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Name Bench ID Date [1]


Higher order taxa

Bacteria – Bacteroidetes – Bacteroidia – Bacteroidales – Porphyromonadaceae - Porphyromonas - P. gingivalis


Species name and type strain (consult LPSN for this information)

Description and significance

Porphyromonas gingivalis is an obligately aerobic, gram-negative bacterium belonging to the phylum Bacteroidetes (2). Characterised by its rod shaped morphology, it is a non-spore bearing and non-motile bacterium most commonly inhabiting the oral cavity (2). Recognised as an opportunistic pathogen, P. gingivalis is capable of living in commensal harmony with the host (5). Termed as a pathobiont, the bacterium can cause episodes of diseases when a change in the ecological balance of the periodontal microenvironment transpires (5,14). Although the bacterium is capable of existing as a commensal organism, certain strains are known to be more virulent and pathogenic than others (5). Virulent strains have found to include, W83, W50, ATCC 49417 and A7A1 (6,7). Avirulent strains include ATCC 381, 33277 and 23A4 (6,7). In vitro studies of the bacterium have found cells cultured in broth with a size range from 0.5 by 1 to 2 μm (2). Cells grown on a solid media showed coccobacilli or very short rod structures (2). On blood agar plates, the bacterium forms black-pigmented colonies, predominately smooth, shiny and convex with a diameter between 1 to 2 mm (2, 12).

Typically found in the oral cavity of individuals, P. gingivalis has been implicated with periodontal diseases, most commonly associated with chronic periodontitis. A report from the Centres for Disease Control and Prevention (CDC) recorded 47. 2 % of adults in the United Stated aged 30 years or older have experienced some form of periodontal disease (8). In light of this information, recent studies have also reported that P. gingivalis is associated with systematic diseases, including cardiovascular diseases, rheumatoid arthritis and decreased kidney function (4). Studies underlying the molecular mechanisms behind the bacterial pathogenesis are key to design effective treatments. Consequently reducing the potential development of inflammatory diseases that arise as a secondary consequence of periodontitis.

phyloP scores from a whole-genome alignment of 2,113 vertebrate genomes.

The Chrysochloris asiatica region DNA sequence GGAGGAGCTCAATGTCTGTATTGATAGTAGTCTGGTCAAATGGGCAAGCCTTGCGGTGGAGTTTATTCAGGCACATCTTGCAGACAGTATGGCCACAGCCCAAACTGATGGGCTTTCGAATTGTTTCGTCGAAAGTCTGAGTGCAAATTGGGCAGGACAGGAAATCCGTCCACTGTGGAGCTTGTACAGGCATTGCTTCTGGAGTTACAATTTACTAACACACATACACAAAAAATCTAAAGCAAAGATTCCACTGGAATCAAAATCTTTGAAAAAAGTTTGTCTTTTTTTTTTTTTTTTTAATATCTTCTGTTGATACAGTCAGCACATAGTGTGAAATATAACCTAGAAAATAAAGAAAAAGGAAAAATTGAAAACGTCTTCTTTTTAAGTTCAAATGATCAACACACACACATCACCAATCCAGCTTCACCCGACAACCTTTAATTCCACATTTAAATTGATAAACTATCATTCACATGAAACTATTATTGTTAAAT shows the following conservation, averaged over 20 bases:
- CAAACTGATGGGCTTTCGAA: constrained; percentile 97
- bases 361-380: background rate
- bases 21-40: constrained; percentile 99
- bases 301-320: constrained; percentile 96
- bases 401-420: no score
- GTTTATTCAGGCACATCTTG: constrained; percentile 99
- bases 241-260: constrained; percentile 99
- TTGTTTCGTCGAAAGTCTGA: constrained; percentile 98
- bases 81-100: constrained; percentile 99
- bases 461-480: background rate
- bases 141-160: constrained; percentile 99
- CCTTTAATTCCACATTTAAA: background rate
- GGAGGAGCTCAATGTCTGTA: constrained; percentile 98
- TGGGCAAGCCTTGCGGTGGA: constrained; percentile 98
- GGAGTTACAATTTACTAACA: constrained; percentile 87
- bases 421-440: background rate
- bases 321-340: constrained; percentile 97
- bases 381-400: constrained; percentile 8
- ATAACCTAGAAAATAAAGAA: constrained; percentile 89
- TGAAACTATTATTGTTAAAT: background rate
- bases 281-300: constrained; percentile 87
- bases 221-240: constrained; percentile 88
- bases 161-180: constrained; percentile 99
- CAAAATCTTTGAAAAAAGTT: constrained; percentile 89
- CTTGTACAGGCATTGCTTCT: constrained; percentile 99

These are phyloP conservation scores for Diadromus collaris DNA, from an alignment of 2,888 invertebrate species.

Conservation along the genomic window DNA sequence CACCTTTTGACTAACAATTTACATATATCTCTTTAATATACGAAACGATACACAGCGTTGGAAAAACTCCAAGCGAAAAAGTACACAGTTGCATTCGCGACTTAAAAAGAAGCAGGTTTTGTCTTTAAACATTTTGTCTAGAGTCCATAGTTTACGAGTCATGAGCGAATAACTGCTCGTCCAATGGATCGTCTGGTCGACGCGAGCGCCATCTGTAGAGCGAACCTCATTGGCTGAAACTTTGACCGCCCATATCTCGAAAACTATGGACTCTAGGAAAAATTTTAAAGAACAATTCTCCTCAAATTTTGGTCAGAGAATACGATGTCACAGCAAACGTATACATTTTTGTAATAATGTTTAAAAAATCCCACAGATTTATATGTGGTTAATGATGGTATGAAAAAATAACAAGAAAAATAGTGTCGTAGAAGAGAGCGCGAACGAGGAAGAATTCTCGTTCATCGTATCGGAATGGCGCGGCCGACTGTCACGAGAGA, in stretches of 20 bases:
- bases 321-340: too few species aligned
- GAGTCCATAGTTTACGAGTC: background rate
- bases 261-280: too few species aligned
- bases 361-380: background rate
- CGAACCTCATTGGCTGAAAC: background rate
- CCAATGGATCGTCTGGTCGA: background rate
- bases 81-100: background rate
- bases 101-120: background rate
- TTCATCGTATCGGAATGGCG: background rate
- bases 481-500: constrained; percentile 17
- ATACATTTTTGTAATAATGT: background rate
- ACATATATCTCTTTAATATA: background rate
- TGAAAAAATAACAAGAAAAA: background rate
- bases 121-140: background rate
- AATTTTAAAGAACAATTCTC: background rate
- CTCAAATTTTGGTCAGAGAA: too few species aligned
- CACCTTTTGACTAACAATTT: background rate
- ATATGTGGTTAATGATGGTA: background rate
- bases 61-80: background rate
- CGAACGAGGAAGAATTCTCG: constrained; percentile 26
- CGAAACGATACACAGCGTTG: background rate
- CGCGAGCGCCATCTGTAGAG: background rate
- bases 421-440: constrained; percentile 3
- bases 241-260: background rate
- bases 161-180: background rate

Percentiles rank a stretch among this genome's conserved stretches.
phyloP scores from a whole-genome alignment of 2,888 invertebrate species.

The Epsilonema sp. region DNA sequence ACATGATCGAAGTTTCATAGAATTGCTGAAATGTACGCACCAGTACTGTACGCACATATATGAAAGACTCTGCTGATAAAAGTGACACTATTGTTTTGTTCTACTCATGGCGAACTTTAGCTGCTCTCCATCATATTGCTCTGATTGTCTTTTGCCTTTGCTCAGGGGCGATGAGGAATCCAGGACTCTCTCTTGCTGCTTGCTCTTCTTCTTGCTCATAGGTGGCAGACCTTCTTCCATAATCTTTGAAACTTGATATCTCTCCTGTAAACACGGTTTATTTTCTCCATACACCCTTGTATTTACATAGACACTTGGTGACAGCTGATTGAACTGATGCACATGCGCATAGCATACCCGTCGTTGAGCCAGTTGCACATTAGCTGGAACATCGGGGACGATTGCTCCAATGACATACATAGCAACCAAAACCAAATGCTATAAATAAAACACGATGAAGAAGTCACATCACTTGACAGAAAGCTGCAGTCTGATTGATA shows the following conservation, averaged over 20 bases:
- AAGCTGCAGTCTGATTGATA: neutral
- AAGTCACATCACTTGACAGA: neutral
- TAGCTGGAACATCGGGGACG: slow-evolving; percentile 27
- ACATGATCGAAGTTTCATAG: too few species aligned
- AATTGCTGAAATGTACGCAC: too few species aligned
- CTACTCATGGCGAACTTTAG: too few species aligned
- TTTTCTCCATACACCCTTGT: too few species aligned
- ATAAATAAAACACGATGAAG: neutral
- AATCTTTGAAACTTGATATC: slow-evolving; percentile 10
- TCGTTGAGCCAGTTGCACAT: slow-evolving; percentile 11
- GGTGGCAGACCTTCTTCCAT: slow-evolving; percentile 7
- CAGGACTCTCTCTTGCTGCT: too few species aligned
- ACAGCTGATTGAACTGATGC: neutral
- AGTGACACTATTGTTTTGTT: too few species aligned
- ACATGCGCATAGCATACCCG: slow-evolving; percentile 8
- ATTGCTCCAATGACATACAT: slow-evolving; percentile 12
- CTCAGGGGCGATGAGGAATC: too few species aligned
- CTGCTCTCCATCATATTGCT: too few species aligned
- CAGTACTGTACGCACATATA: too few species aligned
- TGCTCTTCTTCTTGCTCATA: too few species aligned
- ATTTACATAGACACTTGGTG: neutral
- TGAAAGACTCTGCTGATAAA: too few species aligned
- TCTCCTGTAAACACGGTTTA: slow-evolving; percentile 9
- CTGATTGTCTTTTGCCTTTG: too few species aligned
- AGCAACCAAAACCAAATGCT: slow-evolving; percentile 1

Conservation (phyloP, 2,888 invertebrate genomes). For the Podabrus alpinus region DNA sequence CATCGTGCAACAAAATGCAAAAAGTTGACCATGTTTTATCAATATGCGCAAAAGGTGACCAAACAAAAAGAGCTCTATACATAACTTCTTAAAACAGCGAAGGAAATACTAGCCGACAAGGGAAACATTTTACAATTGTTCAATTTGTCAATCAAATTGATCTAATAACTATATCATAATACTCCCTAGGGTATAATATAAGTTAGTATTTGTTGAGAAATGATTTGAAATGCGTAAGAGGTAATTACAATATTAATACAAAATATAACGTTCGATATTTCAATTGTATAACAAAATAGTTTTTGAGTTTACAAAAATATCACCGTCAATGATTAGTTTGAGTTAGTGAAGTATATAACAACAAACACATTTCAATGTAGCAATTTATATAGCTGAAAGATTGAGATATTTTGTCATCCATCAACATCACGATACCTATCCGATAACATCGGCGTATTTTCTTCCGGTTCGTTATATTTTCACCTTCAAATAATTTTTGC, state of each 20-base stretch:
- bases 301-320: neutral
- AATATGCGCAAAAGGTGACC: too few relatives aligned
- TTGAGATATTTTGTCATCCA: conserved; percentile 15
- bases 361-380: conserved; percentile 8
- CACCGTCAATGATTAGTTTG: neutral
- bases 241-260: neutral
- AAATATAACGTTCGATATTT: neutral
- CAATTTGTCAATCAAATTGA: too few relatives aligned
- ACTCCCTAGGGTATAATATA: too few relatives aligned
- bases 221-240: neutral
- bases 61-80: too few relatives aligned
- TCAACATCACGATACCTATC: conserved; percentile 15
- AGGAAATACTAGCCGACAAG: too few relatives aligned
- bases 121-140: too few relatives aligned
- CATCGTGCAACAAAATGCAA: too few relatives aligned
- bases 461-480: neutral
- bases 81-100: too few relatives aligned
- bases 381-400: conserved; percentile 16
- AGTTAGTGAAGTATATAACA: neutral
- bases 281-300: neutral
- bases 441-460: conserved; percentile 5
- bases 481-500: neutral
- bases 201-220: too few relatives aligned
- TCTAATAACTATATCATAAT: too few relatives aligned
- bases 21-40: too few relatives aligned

Examples of citations [1], [2]

Genome structure

The genome of strain ATCC 33277 is comprised of a single circular chromosome with 2 354 886 bp (3). On average the guanine (G) and cytosine (C) content makes up approximately 48.4% of the genome (3). Covering 86.1% of the whole chromosome sequence is 2090 CDSs (coding DNA sequence) with an average size of 970 bp (3,9). The circular chromosome encodes 65 RNA genes (9). Strain ATCC 33277 contains 93 IS elements and 48 miniature inverted repeat transposable elements (MITEs) (3). 4 RNA operons (rrn, 5S rRNA-23S rRNA-tRNAAla-tRNAIle-16S rRNA), including 53 tRNA genes have also been documented (3). Interestingly the number of rrn operons and tRNA genes in strain ATCC 33277 were identical to those of a virulent strain counterpart W83 (3,10). Nonetheless the extensive rearrangement between the two strains through the introduction of mobile elements inevitably altered the virulence of the bacterium.

Further more it has been revealed a host of bacterial species such as Bacteroides fragilis exhibit a high gene similarity to those of the ATCC 33277 strain (3). Theories suggest these genes were introduced to ATCC 33277 by a horizontal gene transfer event (3).

The genome of strain W88 is comprised of a circular chromosome made up of 2 343 479 bp’s. On average the guanine and cytosine content make up approximately 48.3 % of the genome. The circular chromosome encodes 1909 protein genes 65 RNA genes. 4 ribosomal operons (rrn, 5S rRNA-23S rRNA-tRNAAla-tRNAIle-16S rRNA) including 53 tRNA genes showing specificity for all 20 amino acids have been documented. Interestingly the number of rrn operons and tRNA genes in strain W83 were identical to those of an avirulent strain counterpart ATCC 33277. Nonetheless the extensive rearrangement between the two strains through the introduction of mobile elements inevitably altered the virulence of the bacterium.

The genome of W83 is composed predominately (85%) of ORF. Encoding a total of 1,990 ORF, 1075 presented detectable biological roles. Of the remaining ORF, 184 were categorised as a conserved hypothetical protein or conserved domain protein, 208 had to known function, and 523 encoded hypothetical proteins.

Cell structure and metabolism

Cell wall, biofilm formation, motility, metabolic functions.


Aerobe/anaerobe, habitat (location in the oral cavity, potential other environments) and microbe/host interactions.


Do these microorganisms cause disease in the oral cavity or elsewhere?

Application to biotechnology

Bioengineering, biotechnologically relevant enzyme/compound production, drug targets,…

Current research

Summarise some of the most recent discoveries regarding this species.


References examples

1. Sahm, K., MacGregor, B.J., Jørgensen, B.B., and Stahl, D.A. (1999) Sulphate reduction and vertical distribution of sulphate-reducing bacteria quantified by rRNA slotblot hybridization in a coastal marine sediment. Environ Microbiol 1: 65-74.

2. Human Oral Microbiome

  1. MICR3004

This page is written by Amy Pham for the MICR3004 course, Semester 2, 2016